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In this essay the author proposes a non-circular definition for language derived from one undefined term and three axioms.
It is appropriate to begin this essay with a statement about that which the author does not propose to address: His objective is not to consider the origins of language: whether the human race evolved in the way it has because of the nature of language—as has been hypothesised by some authorities—or whether language evolved in the way it has because of the nature of the human race—as has been suggested by others. Nor is he asking the reader to consider cognitive processes involved in communications between individual humans or whether something such as a universal grammar exists. His interest is solely in an unambiguous, non-circular definition for language.
The author is a lecturer in Mathematics at a further education college in the United Kingdom. In his efforts to try to understand why many people, particularly young people, seem to have so much difficulty understanding and applying mathematical concepts, even, for example, something as apparently simple as manipulating fractions, he has become interested in the dynamics of language, particularly similarities and differences between the language of mathematics and the lingua franca.
It is convenient to think about language as a process or system, and crucial to the consistency of any such system is a set of unambiguous, non-circular definitions for terms and operations that define the system.
All definitions for language examined by the author are circular (see, for example, Britannica, 1962): Language. The whole body of words and of methods of combining them; Words. Speech, utterance, verbal expression; Speech. The utterance of words or sentences; Utterance. The action of uttering with the voice, vocal expression, speaking, speech; Vocal. Produced by the voice, of the nature of words or speech. Under the assumption the total number of words in this dictionary is finite, any examination such as this which begins with language must necessarily return at some point to language (the reader is invited to confirm this is, in fact, true).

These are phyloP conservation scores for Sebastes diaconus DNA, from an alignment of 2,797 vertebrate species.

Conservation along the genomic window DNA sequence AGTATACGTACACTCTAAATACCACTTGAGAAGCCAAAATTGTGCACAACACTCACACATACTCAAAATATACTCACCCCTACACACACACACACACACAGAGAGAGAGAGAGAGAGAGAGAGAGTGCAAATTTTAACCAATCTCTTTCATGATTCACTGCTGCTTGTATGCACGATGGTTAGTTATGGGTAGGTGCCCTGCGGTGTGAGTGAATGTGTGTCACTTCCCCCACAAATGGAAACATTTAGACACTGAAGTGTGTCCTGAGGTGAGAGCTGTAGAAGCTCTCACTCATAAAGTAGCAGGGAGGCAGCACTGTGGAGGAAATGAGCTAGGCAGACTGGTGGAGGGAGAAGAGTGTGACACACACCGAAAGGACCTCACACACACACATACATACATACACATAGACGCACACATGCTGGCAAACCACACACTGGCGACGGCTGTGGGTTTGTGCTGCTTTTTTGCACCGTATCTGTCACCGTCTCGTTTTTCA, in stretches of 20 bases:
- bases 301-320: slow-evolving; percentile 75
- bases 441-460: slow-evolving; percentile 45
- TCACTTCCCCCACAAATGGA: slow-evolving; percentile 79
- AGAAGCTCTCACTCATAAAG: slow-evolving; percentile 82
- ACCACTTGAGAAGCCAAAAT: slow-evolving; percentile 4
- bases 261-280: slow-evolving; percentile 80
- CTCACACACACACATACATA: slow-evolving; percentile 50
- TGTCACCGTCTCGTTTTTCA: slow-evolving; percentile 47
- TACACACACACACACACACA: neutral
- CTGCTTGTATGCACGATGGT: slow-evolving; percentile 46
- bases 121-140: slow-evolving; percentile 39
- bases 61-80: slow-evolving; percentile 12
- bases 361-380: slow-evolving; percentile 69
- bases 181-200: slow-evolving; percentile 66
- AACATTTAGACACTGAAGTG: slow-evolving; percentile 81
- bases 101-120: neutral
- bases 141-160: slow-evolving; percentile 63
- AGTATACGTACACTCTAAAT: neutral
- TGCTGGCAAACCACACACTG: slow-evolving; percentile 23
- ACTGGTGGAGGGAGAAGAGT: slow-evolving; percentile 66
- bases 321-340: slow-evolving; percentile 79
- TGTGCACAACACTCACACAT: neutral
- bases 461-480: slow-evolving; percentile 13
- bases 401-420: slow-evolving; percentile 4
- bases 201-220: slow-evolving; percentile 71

This circularity may be acceptable when interest is in how a word is presently used by people within a language culture, but fully unacceptable as the basis for any philosophical enquiry.
Accordingly, the author proposes this definition for language:
This existence of symbols is assumed. Symbols shall be taken to describe discrete and distinct vocal activities—sounds—uttered by human beings and related non-verbal activities such as pauses, stress and changes in pitch, and other body-related activities such as gestures, and arm and hand movements.
Also, since it is safe to assume that prehistorically vocal symbols preceded written symbols (Wilson, 1941, pp. 174-180), it is appropriate to treat written symbols as attempts to represent specific antecedent vocal symbols.
Symbols are purely arbitrary; symbols, in and of themselves, are meaningless.
Few, if any, readers question that a symbol such as, for example, horse is arbitrary and meaningless until the people of a culture in which it is uttered attach a meaning to it. However, it is sometimes the case that users feel that other sorts of symbols such as, for example, 2 + 2 = 4 or e = mc2, are not arbitrary and meaningless but express intrinsic truths about the universe in which they live. According to this axiom, the latter two are no different in this respect from the first.
A communication takes place when one individual, a sender, displays, transmits or otherwise directs a set of symbols to another individual, a receiver, with the aim of changing something, either something the receiver is doing (or not doing) or changing his or her world view. This set of symbols is typically described as a message.